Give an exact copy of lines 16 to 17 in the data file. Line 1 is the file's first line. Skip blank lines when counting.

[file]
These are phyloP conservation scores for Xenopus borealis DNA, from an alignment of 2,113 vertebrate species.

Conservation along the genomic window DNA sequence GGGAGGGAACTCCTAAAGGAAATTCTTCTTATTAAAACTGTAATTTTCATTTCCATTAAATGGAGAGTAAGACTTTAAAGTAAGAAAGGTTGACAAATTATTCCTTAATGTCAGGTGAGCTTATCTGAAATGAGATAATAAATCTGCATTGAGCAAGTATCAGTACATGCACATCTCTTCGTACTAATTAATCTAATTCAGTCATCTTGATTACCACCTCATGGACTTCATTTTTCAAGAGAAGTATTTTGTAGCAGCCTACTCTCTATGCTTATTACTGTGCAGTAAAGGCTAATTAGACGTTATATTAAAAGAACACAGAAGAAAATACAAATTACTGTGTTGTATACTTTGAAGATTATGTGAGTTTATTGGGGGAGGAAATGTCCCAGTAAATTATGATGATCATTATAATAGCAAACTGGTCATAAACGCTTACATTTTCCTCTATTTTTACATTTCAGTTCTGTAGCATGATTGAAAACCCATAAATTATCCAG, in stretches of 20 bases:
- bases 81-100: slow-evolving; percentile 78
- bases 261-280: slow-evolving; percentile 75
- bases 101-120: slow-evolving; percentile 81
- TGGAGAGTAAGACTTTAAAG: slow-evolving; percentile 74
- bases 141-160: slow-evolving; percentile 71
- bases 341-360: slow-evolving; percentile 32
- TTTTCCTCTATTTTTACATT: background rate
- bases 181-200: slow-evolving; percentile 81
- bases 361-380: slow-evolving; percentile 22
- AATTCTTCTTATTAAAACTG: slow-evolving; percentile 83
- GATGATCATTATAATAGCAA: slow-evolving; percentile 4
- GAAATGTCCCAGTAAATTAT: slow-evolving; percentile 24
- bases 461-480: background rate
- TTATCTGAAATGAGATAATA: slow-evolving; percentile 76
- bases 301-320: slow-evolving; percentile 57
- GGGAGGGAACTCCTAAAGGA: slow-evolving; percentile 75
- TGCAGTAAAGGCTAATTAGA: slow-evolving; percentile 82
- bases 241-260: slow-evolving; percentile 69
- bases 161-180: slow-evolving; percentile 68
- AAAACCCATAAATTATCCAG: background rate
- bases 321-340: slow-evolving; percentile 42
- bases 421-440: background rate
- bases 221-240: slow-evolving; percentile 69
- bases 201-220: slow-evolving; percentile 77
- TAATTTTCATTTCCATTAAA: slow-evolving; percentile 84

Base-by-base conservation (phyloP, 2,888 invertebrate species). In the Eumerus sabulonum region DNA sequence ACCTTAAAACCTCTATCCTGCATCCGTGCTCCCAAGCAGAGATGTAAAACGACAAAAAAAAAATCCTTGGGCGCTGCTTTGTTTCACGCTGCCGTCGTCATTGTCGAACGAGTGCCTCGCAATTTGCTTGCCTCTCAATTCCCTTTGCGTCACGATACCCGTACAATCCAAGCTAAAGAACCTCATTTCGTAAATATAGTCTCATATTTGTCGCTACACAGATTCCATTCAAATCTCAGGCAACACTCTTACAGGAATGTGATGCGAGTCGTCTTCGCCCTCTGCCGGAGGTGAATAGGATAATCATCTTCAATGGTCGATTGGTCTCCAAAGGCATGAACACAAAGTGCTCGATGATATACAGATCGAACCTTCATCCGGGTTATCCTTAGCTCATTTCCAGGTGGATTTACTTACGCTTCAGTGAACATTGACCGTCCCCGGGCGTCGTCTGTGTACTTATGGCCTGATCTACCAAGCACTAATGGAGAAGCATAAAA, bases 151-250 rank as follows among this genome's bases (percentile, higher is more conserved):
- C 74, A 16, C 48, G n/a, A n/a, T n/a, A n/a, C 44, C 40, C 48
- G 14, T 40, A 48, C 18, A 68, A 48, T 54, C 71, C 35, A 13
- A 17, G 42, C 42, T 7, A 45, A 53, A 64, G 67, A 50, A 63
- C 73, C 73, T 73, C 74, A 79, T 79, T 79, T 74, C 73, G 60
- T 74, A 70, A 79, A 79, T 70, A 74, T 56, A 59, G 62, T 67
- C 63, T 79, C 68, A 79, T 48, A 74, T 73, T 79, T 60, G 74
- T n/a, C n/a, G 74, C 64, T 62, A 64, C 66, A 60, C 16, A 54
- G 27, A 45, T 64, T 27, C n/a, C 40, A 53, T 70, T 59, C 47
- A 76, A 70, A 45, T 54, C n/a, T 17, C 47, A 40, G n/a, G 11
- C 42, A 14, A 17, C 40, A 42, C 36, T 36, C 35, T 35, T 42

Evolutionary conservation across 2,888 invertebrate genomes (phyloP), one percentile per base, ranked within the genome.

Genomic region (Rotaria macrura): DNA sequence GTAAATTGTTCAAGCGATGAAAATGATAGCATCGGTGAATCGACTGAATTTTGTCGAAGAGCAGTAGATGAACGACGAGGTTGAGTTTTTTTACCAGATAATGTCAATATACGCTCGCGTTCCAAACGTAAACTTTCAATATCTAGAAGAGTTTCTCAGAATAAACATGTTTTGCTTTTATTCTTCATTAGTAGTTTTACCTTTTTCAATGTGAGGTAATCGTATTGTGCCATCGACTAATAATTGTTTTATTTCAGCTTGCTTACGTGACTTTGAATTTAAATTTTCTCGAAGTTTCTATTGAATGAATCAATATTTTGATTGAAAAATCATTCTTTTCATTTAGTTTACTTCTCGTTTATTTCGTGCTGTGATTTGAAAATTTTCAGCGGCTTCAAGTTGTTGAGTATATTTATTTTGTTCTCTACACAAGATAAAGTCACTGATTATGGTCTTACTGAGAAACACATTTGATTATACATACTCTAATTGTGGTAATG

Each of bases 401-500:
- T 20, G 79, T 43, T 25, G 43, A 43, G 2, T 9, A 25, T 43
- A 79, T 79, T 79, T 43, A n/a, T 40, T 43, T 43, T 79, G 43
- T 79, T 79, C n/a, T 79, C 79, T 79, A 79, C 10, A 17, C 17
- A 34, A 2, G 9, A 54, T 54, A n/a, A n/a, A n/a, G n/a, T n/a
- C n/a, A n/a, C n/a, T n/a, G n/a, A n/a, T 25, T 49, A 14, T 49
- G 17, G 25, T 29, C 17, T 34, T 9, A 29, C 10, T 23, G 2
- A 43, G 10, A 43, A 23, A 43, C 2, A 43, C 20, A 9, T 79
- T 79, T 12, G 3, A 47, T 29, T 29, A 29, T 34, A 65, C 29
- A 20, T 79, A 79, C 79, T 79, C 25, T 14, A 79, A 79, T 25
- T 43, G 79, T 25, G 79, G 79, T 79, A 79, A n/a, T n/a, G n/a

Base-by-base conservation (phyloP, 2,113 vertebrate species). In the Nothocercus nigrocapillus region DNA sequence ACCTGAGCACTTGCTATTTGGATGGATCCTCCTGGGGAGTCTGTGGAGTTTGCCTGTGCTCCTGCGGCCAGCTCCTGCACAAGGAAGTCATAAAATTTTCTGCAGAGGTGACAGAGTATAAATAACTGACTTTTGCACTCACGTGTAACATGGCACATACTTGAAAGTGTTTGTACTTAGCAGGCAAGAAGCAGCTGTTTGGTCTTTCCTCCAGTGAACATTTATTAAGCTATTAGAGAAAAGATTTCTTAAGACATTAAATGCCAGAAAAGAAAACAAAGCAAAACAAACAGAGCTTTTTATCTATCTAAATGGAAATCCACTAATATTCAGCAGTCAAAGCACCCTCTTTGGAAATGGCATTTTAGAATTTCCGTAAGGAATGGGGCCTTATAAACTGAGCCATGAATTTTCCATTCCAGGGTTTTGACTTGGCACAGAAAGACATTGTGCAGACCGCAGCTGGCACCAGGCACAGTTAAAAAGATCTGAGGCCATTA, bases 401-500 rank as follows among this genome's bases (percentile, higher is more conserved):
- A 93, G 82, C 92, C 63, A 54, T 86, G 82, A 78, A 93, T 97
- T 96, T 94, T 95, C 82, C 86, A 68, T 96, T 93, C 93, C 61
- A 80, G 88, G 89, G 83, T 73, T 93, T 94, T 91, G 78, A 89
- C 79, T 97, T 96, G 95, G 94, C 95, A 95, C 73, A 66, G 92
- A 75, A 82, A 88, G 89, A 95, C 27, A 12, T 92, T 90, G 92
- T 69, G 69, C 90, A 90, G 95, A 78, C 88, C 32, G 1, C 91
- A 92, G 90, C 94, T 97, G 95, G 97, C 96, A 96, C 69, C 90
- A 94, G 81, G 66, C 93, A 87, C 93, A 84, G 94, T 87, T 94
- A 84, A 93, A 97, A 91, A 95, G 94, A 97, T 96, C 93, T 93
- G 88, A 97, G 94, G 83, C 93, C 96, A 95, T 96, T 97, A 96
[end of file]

- TTATCTGAAATGAGATAATA: slow-evolving; percentile 76
- bases 301-320: slow-evolving; percentile 57